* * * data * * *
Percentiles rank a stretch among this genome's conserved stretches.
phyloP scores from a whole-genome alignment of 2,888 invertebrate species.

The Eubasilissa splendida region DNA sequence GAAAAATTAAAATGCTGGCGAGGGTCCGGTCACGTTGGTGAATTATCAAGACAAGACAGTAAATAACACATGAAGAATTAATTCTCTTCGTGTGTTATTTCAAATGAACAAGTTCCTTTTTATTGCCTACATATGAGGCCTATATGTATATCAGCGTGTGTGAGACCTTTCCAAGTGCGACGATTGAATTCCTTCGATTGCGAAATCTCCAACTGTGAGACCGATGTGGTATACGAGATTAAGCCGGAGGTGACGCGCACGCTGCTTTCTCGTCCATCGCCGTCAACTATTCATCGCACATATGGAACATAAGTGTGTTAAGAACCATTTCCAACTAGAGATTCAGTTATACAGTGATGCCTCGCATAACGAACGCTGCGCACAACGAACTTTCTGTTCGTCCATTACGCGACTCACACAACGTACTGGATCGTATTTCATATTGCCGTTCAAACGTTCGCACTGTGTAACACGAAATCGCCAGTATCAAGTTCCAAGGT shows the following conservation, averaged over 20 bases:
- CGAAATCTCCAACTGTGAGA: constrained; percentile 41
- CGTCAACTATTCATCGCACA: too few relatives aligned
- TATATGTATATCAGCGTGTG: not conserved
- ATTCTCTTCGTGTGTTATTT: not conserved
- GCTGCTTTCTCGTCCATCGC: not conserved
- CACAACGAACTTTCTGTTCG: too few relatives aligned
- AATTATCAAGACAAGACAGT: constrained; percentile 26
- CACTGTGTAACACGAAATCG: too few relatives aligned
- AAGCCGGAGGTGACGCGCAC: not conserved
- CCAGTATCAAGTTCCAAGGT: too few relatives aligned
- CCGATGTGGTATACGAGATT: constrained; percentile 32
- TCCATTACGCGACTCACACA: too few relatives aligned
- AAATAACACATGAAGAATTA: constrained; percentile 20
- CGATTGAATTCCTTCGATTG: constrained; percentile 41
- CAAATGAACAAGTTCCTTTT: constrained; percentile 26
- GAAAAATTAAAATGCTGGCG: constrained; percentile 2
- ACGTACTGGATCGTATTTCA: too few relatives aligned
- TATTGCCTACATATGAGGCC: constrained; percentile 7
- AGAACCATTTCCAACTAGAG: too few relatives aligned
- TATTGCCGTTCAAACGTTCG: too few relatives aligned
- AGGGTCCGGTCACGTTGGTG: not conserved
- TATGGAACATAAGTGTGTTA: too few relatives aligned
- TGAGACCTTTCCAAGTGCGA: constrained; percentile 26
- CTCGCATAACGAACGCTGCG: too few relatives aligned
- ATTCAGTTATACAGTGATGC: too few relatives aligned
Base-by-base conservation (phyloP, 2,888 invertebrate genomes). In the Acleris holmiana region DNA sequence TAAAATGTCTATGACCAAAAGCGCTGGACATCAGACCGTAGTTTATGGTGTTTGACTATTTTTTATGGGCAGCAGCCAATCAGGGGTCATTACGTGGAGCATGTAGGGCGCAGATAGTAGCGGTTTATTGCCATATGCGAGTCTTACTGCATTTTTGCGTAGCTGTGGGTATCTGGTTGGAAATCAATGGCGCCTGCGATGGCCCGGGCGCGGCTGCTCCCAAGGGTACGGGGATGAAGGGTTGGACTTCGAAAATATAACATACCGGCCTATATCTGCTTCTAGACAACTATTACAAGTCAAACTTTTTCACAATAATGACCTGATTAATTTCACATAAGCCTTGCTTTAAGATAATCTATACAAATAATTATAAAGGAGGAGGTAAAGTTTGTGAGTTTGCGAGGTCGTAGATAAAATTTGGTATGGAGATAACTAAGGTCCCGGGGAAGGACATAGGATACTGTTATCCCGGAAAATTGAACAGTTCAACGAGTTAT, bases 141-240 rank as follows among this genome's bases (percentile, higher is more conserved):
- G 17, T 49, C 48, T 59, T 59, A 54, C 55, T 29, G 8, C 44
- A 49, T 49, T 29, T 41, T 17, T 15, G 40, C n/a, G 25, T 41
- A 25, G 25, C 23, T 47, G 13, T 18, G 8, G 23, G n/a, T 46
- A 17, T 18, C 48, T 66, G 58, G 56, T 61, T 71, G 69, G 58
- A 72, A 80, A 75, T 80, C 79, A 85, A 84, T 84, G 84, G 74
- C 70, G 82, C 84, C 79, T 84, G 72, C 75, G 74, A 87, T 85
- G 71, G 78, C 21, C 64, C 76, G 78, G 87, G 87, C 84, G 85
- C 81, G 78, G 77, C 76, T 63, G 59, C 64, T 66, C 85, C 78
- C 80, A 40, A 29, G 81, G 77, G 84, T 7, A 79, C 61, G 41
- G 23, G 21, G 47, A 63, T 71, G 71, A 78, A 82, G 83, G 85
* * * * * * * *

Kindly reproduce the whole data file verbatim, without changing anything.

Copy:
Percentiles rank a stretch among this genome's conserved stretches.
phyloP scores from a whole-genome alignment of 2,888 invertebrate species.

The Eubasilissa splendida region DNA sequence GAAAAATTAAAATGCTGGCGAGGGTCCGGTCACGTTGGTGAATTATCAAGACAAGACAGTAAATAACACATGAAGAATTAATTCTCTTCGTGTGTTATTTCAAATGAACAAGTTCCTTTTTATTGCCTACATATGAGGCCTATATGTATATCAGCGTGTGTGAGACCTTTCCAAGTGCGACGATTGAATTCCTTCGATTGCGAAATCTCCAACTGTGAGACCGATGTGGTATACGAGATTAAGCCGGAGGTGACGCGCACGCTGCTTTCTCGTCCATCGCCGTCAACTATTCATCGCACATATGGAACATAAGTGTGTTAAGAACCATTTCCAACTAGAGATTCAGTTATACAGTGATGCCTCGCATAACGAACGCTGCGCACAACGAACTTTCTGTTCGTCCATTACGCGACTCACACAACGTACTGGATCGTATTTCATATTGCCGTTCAAACGTTCGCACTGTGTAACACGAAATCGCCAGTATCAAGTTCCAAGGT shows the following conservation, averaged over 20 bases:
- CGAAATCTCCAACTGTGAGA: constrained; percentile 41
- CGTCAACTATTCATCGCACA: too few relatives aligned
- TATATGTATATCAGCGTGTG: not conserved
- ATTCTCTTCGTGTGTTATTT: not conserved
- GCTGCTTTCTCGTCCATCGC: not conserved
- CACAACGAACTTTCTGTTCG: too few relatives aligned
- AATTATCAAGACAAGACAGT: constrained; percentile 26
- CACTGTGTAACACGAAATCG: too few relatives aligned
- AAGCCGGAGGTGACGCGCAC: not conserved
- CCAGTATCAAGTTCCAAGGT: too few relatives aligned
- CCGATGTGGTATACGAGATT: constrained; percentile 32
- TCCATTACGCGACTCACACA: too few relatives aligned
- AAATAACACATGAAGAATTA: constrained; percentile 20
- CGATTGAATTCCTTCGATTG: constrained; percentile 41
- CAAATGAACAAGTTCCTTTT: constrained; percentile 26
- GAAAAATTAAAATGCTGGCG: constrained; percentile 2
- ACGTACTGGATCGTATTTCA: too few relatives aligned
- TATTGCCTACATATGAGGCC: constrained; percentile 7
- AGAACCATTTCCAACTAGAG: too few relatives aligned
- TATTGCCGTTCAAACGTTCG: too few relatives aligned
- AGGGTCCGGTCACGTTGGTG: not conserved
- TATGGAACATAAGTGTGTTA: too few relatives aligned
- TGAGACCTTTCCAAGTGCGA: constrained; percentile 26
- CTCGCATAACGAACGCTGCG: too few relatives aligned
- ATTCAGTTATACAGTGATGC: too few relatives aligned
Base-by-base conservation (phyloP, 2,888 invertebrate genomes). In the Acleris holmiana region DNA sequence TAAAATGTCTATGACCAAAAGCGCTGGACATCAGACCGTAGTTTATGGTGTTTGACTATTTTTTATGGGCAGCAGCCAATCAGGGGTCATTACGTGGAGCATGTAGGGCGCAGATAGTAGCGGTTTATTGCCATATGCGAGTCTTACTGCATTTTTGCGTAGCTGTGGGTATCTGGTTGGAAATCAATGGCGCCTGCGATGGCCCGGGCGCGGCTGCTCCCAAGGGTACGGGGATGAAGGGTTGGACTTCGAAAATATAACATACCGGCCTATATCTGCTTCTAGACAACTATTACAAGTCAAACTTTTTCACAATAATGACCTGATTAATTTCACATAAGCCTTGCTTTAAGATAATCTATACAAATAATTATAAAGGAGGAGGTAAAGTTTGTGAGTTTGCGAGGTCGTAGATAAAATTTGGTATGGAGATAACTAAGGTCCCGGGGAAGGACATAGGATACTGTTATCCCGGAAAATTGAACAGTTCAACGAGTTAT, bases 141-240 rank as follows among this genome's bases (percentile, higher is more conserved):
- G 17, T 49, C 48, T 59, T 59, A 54, C 55, T 29, G 8, C 44
- A 49, T 49, T 29, T 41, T 17, T 15, G 40, C n/a, G 25, T 41
- A 25, G 25, C 23, T 47, G 13, T 18, G 8, G 23, G n/a, T 46
- A 17, T 18, C 48, T 66, G 58, G 56, T 61, T 71, G 69, G 58
- A 72, A 80, A 75, T 80, C 79, A 85, A 84, T 84, G 84, G 74
- C 70, G 82, C 84, C 79, T 84, G 72, C 75, G 74, A 87, T 85
- G 71, G 78, C 21, C 64, C 76, G 78, G 87, G 87, C 84, G 85
- C 81, G 78, G 77, C 76, T 63, G 59, C 64, T 66, C 85, C 78
- C 80, A 40, A 29, G 81, G 77, G 84, T 7, A 79, C 61, G 41
- G 23, G 21, G 47, A 63, T 71, G 71, A 78, A 82, G 83, G 85